Things are changing – again. After a buddy reviewed the chassis he asked, “Why didn’t you use simi-trailing arms for the rear suspension like on Kimini? It’s a nice compact layout and allows long links.” Um…
It’s a combination of things: the forward links can’t go too far outboard because they hit the wheels; they can’t go too far inboard because they hit the drivetrain; even in-between they hit the intercooler on one side and the alternator on the other; I wasn’t sure, due to the simi-trailing nature of the arms, if the camber and toe curves would be polite. Perhaps it was the workload of getting the chassis into the computer that kept me from spending the time on it. Or, perhaps I just got tired of dumping so much time into such a small part of the chassis with little to show for it. Well now that the chassis is (more or less) done it’s being redone – again.
The trailing links can be made parallel to chassis centerline if they’re attached part way along the lateral links. It’s not the best engineering decision though because of the bending loads imparted into the lateral links – unless they’re made really strong. This might be an acceptable place for engineering compromise because it solves a number of packaging problems all at one time: it greatly decreases the amount of “stuff” behind the drivetrain; the lateral links can be made as long as I want; because it’s then true trailing arms (parallel to chassis CL), there’s no toe-steer going on; it also frees up more space for the muffler, an necessary component that easy to forget. The shocks/springs can package fairly straightfoward, but again, only if they’re mounted slightly inboard of the lower pickups. Since the trailing links pick up from this area of the lateral links already, it’s probably okay – if it’s strong enough. I’ll run the numbers, but since Kimini had to use 1.25″ tubing for the lower tube – without the spring load – it may go as large as 1.5″ OD square tubing, due to the separate large vertical and longitudinal loads. Overkill? We’ll see what the numbers say.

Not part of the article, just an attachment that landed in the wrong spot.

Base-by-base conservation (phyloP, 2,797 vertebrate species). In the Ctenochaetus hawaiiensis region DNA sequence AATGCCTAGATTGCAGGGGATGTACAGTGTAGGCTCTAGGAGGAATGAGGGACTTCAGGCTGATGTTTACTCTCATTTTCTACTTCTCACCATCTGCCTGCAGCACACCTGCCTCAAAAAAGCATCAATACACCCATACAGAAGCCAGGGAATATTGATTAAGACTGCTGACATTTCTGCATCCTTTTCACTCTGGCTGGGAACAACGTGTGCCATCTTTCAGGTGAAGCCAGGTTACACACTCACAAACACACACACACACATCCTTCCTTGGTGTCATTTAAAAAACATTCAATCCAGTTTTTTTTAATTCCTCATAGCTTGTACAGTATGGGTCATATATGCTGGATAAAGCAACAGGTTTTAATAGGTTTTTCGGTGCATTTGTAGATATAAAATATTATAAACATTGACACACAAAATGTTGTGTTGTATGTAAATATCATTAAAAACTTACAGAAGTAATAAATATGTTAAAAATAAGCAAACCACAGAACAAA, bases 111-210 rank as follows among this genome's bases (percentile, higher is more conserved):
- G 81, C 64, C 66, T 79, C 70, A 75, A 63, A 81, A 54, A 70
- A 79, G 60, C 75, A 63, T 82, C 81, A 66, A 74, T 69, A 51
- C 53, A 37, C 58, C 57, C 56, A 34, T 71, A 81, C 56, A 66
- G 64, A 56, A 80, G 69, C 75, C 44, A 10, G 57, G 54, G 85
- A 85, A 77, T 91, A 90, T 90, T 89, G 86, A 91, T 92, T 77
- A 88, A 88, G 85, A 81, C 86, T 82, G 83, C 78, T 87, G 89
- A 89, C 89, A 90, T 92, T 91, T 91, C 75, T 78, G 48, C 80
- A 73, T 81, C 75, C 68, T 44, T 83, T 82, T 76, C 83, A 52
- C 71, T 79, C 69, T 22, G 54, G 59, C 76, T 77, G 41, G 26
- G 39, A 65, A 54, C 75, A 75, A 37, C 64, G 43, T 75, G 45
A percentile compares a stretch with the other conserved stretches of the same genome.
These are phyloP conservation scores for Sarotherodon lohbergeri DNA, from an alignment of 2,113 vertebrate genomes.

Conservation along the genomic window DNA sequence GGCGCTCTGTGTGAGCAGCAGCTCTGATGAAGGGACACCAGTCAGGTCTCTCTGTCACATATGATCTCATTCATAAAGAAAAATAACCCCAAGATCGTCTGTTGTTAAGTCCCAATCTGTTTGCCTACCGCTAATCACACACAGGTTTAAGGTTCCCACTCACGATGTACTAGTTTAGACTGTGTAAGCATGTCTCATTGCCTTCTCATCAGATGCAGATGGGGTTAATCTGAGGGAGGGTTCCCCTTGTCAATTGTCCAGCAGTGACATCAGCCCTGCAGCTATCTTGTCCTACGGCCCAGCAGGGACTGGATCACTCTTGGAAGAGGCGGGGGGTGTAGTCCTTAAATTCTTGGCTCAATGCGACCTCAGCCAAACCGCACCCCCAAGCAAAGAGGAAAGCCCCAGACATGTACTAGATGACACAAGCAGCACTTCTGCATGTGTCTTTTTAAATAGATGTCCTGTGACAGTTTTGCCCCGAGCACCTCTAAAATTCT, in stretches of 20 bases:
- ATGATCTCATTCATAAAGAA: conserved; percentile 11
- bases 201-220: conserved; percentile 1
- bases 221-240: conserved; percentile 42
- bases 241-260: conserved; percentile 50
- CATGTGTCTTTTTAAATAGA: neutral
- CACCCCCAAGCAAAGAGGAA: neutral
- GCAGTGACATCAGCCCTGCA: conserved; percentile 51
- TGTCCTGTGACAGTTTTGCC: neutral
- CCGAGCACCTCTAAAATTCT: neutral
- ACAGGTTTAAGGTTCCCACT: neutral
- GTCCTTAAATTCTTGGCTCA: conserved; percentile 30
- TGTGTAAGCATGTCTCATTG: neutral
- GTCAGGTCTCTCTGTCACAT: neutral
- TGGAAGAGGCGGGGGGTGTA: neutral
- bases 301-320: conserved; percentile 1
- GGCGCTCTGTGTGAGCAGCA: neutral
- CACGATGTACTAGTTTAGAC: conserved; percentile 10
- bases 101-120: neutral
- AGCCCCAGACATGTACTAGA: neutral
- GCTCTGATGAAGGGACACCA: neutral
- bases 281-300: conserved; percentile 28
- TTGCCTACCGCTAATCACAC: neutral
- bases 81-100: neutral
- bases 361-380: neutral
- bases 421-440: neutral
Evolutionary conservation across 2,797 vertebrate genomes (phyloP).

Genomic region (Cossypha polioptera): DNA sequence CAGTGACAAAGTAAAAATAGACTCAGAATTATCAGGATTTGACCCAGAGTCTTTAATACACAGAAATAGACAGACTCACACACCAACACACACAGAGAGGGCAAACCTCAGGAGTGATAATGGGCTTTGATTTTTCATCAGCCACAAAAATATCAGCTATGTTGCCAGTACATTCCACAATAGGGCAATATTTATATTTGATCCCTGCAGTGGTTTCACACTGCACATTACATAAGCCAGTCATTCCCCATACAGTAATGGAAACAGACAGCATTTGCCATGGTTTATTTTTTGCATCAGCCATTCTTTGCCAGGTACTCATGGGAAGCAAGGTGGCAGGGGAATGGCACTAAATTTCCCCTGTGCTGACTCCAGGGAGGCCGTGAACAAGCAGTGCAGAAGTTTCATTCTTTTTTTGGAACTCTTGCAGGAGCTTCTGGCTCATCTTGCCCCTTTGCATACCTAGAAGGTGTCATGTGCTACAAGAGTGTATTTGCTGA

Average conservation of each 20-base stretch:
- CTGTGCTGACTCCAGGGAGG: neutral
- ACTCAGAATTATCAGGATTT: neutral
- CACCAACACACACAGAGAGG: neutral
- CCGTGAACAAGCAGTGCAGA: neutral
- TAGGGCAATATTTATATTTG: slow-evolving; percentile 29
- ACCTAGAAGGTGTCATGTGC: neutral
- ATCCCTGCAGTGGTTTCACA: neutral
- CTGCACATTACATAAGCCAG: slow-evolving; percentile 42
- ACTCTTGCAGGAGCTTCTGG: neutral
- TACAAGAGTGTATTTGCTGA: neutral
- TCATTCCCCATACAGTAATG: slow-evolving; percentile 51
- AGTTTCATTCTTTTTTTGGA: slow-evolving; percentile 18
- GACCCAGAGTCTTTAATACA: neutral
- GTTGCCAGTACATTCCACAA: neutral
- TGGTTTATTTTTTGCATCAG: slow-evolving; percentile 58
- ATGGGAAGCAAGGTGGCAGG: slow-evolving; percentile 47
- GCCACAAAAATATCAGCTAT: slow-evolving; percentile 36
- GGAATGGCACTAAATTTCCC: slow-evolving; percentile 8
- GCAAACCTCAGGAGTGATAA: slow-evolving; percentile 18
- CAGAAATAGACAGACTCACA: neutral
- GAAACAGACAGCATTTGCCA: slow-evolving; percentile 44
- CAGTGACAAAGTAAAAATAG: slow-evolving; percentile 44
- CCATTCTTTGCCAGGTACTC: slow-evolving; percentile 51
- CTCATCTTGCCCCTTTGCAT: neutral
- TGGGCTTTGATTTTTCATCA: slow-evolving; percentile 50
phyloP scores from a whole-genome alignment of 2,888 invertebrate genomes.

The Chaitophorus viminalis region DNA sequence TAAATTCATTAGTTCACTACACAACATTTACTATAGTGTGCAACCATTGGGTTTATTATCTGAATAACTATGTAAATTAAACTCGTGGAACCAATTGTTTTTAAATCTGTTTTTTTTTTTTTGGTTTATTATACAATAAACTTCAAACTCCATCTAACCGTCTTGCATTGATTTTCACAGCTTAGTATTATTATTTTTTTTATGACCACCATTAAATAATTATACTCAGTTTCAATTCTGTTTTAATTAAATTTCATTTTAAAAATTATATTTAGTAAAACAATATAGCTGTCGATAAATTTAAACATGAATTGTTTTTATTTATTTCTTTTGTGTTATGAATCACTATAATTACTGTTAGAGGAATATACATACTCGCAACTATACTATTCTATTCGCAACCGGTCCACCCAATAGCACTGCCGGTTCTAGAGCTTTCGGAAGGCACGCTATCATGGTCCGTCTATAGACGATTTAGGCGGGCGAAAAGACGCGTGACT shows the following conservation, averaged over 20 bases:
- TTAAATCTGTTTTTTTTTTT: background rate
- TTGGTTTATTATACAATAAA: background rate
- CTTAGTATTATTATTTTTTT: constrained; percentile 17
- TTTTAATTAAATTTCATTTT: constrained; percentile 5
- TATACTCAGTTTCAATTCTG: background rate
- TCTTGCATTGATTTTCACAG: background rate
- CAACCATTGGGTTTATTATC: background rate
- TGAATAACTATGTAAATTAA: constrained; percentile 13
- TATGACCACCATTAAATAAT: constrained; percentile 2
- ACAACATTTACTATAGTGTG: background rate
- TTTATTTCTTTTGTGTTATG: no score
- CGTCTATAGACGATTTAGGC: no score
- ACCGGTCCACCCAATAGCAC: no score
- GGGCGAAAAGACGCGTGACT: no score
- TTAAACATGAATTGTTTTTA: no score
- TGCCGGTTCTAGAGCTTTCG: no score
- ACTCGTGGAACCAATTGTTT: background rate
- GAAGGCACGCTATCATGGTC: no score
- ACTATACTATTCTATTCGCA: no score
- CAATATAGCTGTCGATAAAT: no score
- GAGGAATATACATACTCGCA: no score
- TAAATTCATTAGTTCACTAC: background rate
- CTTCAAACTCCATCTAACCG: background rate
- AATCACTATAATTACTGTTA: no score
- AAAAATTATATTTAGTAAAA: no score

So if it sounds like I’m talking myself into redoing it again, well, yes. Better this way than to build it from steel and then become unhappy with it. I wasn’t real happy about it before, and my buddy’s comments pushed me over the brink of redoing it.
In other news, I think I found a bug in Sketchup. Recall I’d been bitching about how sometimes tubes don’t “snap” to where they’re expected to. I just caught it red-handed; it was easy to see this time because it was in a clear area of the drawing. Clicking on a node I wanted to connect to, it looked like it connected fine, but it was very slightly off. Zooming way in showed that it was snapping to a point in thin air, ignoring the valid node right near it. Huh? Selecting the area confirmed that there’s nothing there and yet it wanted to connect. Sigh, going to have to keep a close eye on that.